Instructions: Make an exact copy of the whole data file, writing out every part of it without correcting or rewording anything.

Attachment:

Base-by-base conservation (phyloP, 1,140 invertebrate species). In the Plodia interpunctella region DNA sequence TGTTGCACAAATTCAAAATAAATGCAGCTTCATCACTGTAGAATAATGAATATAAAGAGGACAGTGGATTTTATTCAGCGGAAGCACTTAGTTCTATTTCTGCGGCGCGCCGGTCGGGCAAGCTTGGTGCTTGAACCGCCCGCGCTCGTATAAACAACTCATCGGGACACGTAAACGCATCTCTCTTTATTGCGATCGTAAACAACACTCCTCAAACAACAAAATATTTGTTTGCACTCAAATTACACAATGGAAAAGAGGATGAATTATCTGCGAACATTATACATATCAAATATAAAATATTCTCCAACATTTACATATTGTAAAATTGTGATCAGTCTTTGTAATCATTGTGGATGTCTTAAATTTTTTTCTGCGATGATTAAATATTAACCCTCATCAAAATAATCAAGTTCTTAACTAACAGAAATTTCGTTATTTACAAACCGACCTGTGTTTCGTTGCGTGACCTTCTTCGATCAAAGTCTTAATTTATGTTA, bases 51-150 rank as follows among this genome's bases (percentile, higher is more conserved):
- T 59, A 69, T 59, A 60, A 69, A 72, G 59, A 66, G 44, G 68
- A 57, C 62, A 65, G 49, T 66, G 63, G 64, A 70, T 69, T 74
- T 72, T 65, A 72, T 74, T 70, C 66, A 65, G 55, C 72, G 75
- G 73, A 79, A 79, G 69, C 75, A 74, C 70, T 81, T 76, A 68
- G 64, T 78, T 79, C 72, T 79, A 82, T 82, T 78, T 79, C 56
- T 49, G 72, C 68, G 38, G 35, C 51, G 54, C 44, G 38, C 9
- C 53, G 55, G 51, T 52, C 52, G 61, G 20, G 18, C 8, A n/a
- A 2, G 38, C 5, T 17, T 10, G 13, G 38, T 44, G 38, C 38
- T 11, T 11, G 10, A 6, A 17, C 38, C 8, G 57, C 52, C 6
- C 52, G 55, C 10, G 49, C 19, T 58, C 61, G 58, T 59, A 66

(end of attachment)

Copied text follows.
Base-by-base conservation (phyloP, 1,140 invertebrate species). In the Plodia interpunctella region DNA sequence TGTTGCACAAATTCAAAATAAATGCAGCTTCATCACTGTAGAATAATGAATATAAAGAGGACAGTGGATTTTATTCAGCGGAAGCACTTAGTTCTATTTCTGCGGCGCGCCGGTCGGGCAAGCTTGGTGCTTGAACCGCCCGCGCTCGTATAAACAACTCATCGGGACACGTAAACGCATCTCTCTTTATTGCGATCGTAAACAACACTCCTCAAACAACAAAATATTTGTTTGCACTCAAATTACACAATGGAAAAGAGGATGAATTATCTGCGAACATTATACATATCAAATATAAAATATTCTCCAACATTTACATATTGTAAAATTGTGATCAGTCTTTGTAATCATTGTGGATGTCTTAAATTTTTTTCTGCGATGATTAAATATTAACCCTCATCAAAATAATCAAGTTCTTAACTAACAGAAATTTCGTTATTTACAAACCGACCTGTGTTTCGTTGCGTGACCTTCTTCGATCAAAGTCTTAATTTATGTTA, bases 51-150 rank as follows among this genome's bases (percentile, higher is more conserved):
- T 59, A 69, T 59, A 60, A 69, A 72, G 59, A 66, G 44, G 68
- A 57, C 62, A 65, G 49, T 66, G 63, G 64, A 70, T 69, T 74
- T 72, T 65, A 72, T 74, T 70, C 66, A 65, G 55, C 72, G 75
- G 73, A 79, A 79, G 69, C 75, A 74, C 70, T 81, T 76, A 68
- G 64, T 78, T 79, C 72, T 79, A 82, T 82, T 78, T 79, C 56
- T 49, G 72, C 68, G 38, G 35, C 51, G 54, C 44, G 38, C 9
- C 53, G 55, G 51, T 52, C 52, G 61, G 20, G 18, C 8, A n/a
- A 2, G 38, C 5, T 17, T 10, G 13, G 38, T 44, G 38, C 38
- T 11, T 11, G 10, A 6, A 17, C 38, C 8, G 57, C 52, C 6
- C 52, G 55, C 10, G 49, C 19, T 58, C 61, G 58, T 59, A 66